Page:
In reading Meenoo Rami’s Thrive: 5 Ways to (Re)Invigorate Your Teaching, I am struck by the fact that her final chapter is about empowering students. I am struck by this because so often teaching narratives start, not end, with the students. And of course, there is very good reason for this—as educators we want and need to put students at the center of the work. Rami argues this too, in fact, in the very beginning of her book. Yet, to get to a point where students are the center of her practice as an educator, Rami shares a set of deeply personal and professional practices that help to create the necessary base; Practices that include robust networking, the cultivation of a set of diverse mentors and colleagues, and the enrichment of her intellectual and emotional life as an person and as an educator. And she does this with a great deal of humility and elegance as well as, I believe, thoughtful clarity of purpose.

As I’ve been reading Thrive I have found myself talking about it and referring to it in conversations with friends and colleagues. Several times, in fact, I have referred to chapter 3 and, specifically, to a chart described there called, “What do you believe?” Set within a continuum of teaching beliefs that range from those that are more-content focused to those that are more student-focused, she asks questions about what we believe about our content area, about intellectual work, about instruction, and about being a teacher. “Feeling empowered to balance these tensions in your classroom makes us better teachers in the end.” she argues.

Just the other day, in fact, I was talking with an artist who has recently started teaching photography at the undergraduate level at a local community college. He is a photographer professionally and is teaching out of an interest in sharing his love of photography with others. However, after his first semester there, he shared with me a frustration with the complications of the lives of his students that undermine their ability to fulfill the “requirements of the syllabus”—attendance, weekly projects, etc. These complications include “one of his best students” who, he just found out, is restricted in his mobility as he is under house arrest and wearing a tethering anklet for the next two weeks.

I found myself turning to Thrive in this conversation and shared Rami’s idea of balancing passion for your content with the passions and experiences your students bring into your classroom. This shifted our conversation from one of frustration to one of possibility. He began talking about what else could happen if the lived experiences, passions and content of everyone in this photography studio could be brought into balance with each other. And I could see these ideas opening up the potential for him to enjoy teaching beyond the syllabus. It is in this way that I think Thrive can be a beacon for new and experienced teachers alike.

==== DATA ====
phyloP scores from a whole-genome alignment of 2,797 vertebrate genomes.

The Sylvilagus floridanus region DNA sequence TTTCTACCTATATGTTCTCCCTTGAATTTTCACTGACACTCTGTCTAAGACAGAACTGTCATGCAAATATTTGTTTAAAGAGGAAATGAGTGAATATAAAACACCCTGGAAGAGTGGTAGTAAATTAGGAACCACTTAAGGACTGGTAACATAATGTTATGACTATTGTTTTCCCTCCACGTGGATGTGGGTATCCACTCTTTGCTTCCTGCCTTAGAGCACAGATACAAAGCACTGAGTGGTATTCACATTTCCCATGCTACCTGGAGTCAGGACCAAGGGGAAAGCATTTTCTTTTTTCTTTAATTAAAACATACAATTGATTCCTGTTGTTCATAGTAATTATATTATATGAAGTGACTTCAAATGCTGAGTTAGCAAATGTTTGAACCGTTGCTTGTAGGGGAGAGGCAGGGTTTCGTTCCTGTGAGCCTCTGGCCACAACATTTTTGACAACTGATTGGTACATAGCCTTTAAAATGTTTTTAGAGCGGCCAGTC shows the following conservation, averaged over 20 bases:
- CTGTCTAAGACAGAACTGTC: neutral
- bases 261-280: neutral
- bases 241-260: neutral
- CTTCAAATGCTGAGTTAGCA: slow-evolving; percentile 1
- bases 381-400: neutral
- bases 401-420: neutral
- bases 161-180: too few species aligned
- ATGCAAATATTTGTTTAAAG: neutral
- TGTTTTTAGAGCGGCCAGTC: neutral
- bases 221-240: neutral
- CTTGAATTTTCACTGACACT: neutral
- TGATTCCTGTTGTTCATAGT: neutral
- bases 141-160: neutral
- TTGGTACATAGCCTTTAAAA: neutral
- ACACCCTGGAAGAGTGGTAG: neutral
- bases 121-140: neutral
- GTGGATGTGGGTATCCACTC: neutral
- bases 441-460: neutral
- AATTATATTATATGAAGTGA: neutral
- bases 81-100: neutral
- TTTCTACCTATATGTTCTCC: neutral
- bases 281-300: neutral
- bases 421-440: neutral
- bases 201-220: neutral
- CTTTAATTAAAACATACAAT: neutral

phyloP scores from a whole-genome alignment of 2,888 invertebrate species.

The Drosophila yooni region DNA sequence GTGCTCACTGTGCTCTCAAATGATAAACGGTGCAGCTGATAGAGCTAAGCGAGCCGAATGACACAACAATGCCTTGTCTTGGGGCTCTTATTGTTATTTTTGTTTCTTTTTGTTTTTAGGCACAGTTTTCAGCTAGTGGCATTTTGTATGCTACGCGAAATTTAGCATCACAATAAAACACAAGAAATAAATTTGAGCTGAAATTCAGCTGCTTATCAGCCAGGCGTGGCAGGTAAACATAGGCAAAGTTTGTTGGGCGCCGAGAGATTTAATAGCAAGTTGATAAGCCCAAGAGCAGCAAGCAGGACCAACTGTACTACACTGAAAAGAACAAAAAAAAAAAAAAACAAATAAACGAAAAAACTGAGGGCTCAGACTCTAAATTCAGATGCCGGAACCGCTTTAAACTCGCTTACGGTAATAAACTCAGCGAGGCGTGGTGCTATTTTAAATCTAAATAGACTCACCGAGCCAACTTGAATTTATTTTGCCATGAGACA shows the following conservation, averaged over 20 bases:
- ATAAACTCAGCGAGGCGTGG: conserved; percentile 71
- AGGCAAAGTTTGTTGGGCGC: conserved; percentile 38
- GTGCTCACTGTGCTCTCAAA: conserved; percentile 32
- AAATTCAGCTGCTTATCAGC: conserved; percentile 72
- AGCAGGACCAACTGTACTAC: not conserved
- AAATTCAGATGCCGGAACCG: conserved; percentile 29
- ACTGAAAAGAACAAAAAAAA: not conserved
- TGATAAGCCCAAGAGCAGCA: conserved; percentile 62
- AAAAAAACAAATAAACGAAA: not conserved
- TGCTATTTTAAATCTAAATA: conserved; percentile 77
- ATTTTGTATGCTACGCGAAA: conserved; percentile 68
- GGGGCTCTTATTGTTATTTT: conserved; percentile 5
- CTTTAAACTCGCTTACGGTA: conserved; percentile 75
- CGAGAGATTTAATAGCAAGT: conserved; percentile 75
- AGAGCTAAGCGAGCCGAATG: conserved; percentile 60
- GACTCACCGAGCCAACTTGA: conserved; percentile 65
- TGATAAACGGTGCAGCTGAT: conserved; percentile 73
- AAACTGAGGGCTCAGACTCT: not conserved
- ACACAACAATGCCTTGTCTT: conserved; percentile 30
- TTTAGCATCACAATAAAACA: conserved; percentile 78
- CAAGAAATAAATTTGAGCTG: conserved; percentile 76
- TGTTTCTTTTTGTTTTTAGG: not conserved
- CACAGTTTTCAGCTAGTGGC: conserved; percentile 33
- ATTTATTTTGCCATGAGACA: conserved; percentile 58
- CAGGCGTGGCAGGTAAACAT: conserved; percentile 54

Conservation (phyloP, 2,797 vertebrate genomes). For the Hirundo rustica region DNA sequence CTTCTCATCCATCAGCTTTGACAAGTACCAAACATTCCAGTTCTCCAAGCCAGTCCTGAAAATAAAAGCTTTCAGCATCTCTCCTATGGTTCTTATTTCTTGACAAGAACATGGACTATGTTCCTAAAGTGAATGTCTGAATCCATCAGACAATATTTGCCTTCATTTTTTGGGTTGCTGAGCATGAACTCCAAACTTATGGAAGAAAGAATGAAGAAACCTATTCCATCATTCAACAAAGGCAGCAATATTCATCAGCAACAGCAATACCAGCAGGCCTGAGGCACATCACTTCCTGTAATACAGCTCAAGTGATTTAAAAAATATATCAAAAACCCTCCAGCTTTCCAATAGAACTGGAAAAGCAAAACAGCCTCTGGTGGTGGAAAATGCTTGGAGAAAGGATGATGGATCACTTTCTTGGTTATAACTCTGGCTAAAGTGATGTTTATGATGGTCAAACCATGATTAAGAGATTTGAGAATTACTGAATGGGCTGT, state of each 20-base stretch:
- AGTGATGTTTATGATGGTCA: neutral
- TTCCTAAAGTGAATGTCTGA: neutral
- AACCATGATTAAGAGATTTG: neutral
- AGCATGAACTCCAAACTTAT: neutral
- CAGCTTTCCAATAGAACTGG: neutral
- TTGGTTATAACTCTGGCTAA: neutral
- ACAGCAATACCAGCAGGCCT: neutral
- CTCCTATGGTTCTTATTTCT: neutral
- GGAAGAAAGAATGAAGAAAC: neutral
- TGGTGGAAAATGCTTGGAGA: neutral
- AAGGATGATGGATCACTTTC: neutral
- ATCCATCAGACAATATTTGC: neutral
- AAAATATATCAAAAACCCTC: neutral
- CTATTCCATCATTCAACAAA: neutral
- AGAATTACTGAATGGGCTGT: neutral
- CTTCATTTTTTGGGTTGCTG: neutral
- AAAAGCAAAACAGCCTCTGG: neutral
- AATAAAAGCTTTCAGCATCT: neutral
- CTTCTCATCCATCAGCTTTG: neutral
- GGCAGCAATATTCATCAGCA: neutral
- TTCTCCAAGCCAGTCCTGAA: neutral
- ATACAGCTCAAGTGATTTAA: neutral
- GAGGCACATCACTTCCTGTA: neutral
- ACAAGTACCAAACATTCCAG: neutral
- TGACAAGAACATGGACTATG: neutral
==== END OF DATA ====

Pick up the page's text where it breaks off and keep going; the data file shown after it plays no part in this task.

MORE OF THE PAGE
I have also come to appreciate the ways that this book has supported my colleague Meenoo Rami in sharing her reflective process and her networked communities with the wider world. For example, at a recent Philadelphia Writing Project event focused on celebrating educators who write about their work and share publicly, Meenoo was asked about whether her ideas apply to those teaching across disciplines. Meenoo responded yes, and coming from both a personal as well as an educational perspective, she said that at its core she has come to believe that there is a power in “making” that transcends disciplines. She writes about this in Thrive when she reflects again on the work happening in her classroom:

When students create content rather than just consume it, their engagement grows capaciously. In my classroom, the students who were really turned off by reader response projects based on choice reading during the first quarter were the same ones who were the heads of committees during our teen magazine production. They were leading tasks, supporting other students, and motivating others around them. (pg. 79)

Meenoo Rami is a reflective practitioner, a teacher who tends to her emotional and intellectual life, a successful networker who has connected herself to the mentors she needs as well as to larger fields of learning and creating. Through this work and these practices she has found creative and making-filled ways to design spaces for the complexity of ideas, lives and passions of herself and her students. I would therefore describe Thrive as both an essential and also a loving and compassionate resource for thinking about connected learning and teaching in our increasingly complex world today.

Check out the ongoing blog tour for Thrive: 5 Ways to (Re)Invigorate Your Teaching …

  • Yesterday’s stop: Sarah Mulhern Gross at The Reading Zone
  • And coming up tomorrow: Kate Roberts and Maggie B. Roberts at Indent